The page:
Options for the mobile home communities in Mount Vernon include upgrading with renovated mobile homes like these.
At the latest meeting to save the Engleside and Rays mobile home parks on Richmond Highway, one of the participants introduced a slide of a
trailer park rebuild, where the prefabricated houses were built differently and the neighborhood was set up in a way that did not look like the typical mobile home park. If this could be done in southern Alexandria, it might help the homeowners and planners in this part of Fairfax County.
The upgrades shown here happened to the Sunrise neighborhood in Charlottesville, and they redesigned it without uprooting the residents. Dan Rosensweig, president and CEO at Habitat for Humanity of Greater Charlottesville, called it “The Habitat Model.”
This was one idea being looked at by designers and mobile homeowners at the meeting on Nov, 13, but a few questions remained. For one, the land is not owned by the residents even though they own the homes. Another question is money.
Residents mentioned putting their hard work and money into the homes, but the amount they mentioned was $30,000, and when talking real estate in Northern Virginia, that amount might be a down payment, but it is short of what is needed. Some recent sales in the same area reflect the pricey nature of real estate in southern Alexandria. A condo recently went for $212,000 while single family home sales ranged from $464,000 to $930,000.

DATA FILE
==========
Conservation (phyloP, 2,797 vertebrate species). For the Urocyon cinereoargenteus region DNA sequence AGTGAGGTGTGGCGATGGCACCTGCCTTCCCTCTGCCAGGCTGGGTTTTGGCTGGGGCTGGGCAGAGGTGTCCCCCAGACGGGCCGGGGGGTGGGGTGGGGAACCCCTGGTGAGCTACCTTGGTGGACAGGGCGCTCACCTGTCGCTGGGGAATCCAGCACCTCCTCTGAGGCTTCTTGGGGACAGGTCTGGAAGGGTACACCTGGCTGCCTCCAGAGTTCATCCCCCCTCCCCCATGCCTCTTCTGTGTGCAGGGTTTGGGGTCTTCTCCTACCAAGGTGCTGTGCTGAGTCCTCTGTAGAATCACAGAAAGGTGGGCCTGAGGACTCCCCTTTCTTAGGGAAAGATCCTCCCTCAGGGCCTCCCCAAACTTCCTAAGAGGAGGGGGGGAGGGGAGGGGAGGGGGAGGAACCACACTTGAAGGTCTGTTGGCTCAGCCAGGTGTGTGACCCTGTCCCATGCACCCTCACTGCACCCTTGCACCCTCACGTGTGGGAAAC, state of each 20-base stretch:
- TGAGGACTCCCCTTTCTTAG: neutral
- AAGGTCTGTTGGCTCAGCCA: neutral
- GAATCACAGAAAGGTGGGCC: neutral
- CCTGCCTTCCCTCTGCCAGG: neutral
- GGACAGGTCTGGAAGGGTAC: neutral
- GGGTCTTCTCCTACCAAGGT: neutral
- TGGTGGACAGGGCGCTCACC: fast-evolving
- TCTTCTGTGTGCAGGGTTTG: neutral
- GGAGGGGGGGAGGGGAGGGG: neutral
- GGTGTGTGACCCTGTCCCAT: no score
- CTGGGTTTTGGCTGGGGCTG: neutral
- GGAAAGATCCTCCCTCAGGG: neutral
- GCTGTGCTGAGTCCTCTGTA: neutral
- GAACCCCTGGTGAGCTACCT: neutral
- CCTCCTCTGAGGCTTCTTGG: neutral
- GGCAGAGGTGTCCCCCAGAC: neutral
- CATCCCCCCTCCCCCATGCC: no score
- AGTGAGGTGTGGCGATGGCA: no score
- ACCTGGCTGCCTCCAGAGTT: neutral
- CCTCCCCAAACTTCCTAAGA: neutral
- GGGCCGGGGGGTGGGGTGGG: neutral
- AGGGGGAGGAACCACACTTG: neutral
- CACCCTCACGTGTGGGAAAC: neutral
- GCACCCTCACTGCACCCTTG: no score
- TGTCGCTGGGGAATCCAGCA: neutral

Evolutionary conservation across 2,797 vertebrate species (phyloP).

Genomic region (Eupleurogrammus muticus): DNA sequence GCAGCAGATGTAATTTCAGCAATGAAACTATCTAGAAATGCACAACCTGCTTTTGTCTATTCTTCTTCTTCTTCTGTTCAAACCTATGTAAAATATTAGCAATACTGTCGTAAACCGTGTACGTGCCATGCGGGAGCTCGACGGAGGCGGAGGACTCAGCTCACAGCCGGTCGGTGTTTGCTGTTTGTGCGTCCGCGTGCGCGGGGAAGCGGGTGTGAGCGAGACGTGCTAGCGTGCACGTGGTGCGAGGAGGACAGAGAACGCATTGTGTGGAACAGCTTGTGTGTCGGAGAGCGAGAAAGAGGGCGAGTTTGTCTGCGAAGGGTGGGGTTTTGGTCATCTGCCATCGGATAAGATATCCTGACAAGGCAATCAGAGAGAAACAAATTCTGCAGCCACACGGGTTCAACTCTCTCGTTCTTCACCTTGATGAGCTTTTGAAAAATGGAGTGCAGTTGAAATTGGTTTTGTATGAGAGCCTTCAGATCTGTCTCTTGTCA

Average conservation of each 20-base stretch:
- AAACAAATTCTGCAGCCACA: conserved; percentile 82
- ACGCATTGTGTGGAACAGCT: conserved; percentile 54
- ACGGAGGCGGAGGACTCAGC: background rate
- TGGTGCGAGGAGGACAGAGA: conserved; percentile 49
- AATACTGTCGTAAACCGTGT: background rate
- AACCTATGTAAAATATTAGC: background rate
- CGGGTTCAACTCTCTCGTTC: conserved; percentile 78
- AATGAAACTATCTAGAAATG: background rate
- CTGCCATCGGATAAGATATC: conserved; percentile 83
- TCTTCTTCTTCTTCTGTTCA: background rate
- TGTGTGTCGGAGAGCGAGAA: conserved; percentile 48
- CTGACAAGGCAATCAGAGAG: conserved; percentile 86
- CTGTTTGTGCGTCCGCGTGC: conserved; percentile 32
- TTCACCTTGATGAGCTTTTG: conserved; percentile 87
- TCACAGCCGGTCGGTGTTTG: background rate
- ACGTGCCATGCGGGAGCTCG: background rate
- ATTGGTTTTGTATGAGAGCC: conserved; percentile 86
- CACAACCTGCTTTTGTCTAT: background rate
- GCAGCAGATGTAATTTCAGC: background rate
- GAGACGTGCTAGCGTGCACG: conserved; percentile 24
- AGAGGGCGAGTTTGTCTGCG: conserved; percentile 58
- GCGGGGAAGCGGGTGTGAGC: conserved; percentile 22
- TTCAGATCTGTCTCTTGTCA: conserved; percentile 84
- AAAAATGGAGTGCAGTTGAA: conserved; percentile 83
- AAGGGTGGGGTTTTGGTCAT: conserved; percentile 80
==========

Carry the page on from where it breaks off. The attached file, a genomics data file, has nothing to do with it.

“Major challenges,” Supervisor Dan Storck said of the situation, saying that he is ready to seek all sources, which includes Federal and State funding. “Money is one of the core parts for that,” he said. With the Richmond Highway transformation in the plans with EMBARK, “moving us forward in the 21st century, we will leave no one behind,” he said.
Del. Paul Krizek (D-44) was looking to improve conditions at Engleside and Rays as well. “I’m open to introducing whatever bill it takes,” he said, supporting relocation assistance as well.
A few residents that lived in the parks weren’t so sure. They had been there for years, raised children there and created a community. One woman told a story about when her husband was sick and she called on neighbors at 2 a.m. to help, they were there to help her. “It’s a community where we feel safe,” she said.
Another resident of 14 years talked about the struggles they went through to own the mobile homes, although they do not own the land they are on. “It has not been easy,” she said. “We are asking for you to reconsider relocating,” she said.
In the Fairfax County comprehensive plan, “Appendix 10: Guidelines for Mobile Home Retention,” is there to preserve some affordable housing in the county. For example, if the land is sold by the owner every effort should be made by the property owner to accommodate the displaced units (pads) on adjacent property if such property exists and can be developed in a manner that does not thwart the achievement of sound land use planning objectives. The land owner would also need to provide funding towards the relocation of displaced residents, it says.
All sides discussed the need to keep housing near employment and transportation, and Storck looked at other options around Fairfax County. “We have a huge need to disperse affordable housing throughout the county,” he said.
Elsewhere in Fairfax County, there are two mobile home parks in Lee District, one in Braddock District, and one in Sully District.
The next step for the Engleside and Rays mobile home parks future is the Planning Commission Public hearing on Wednesday, Nov. 18, and then to the Board of Supervisors in December.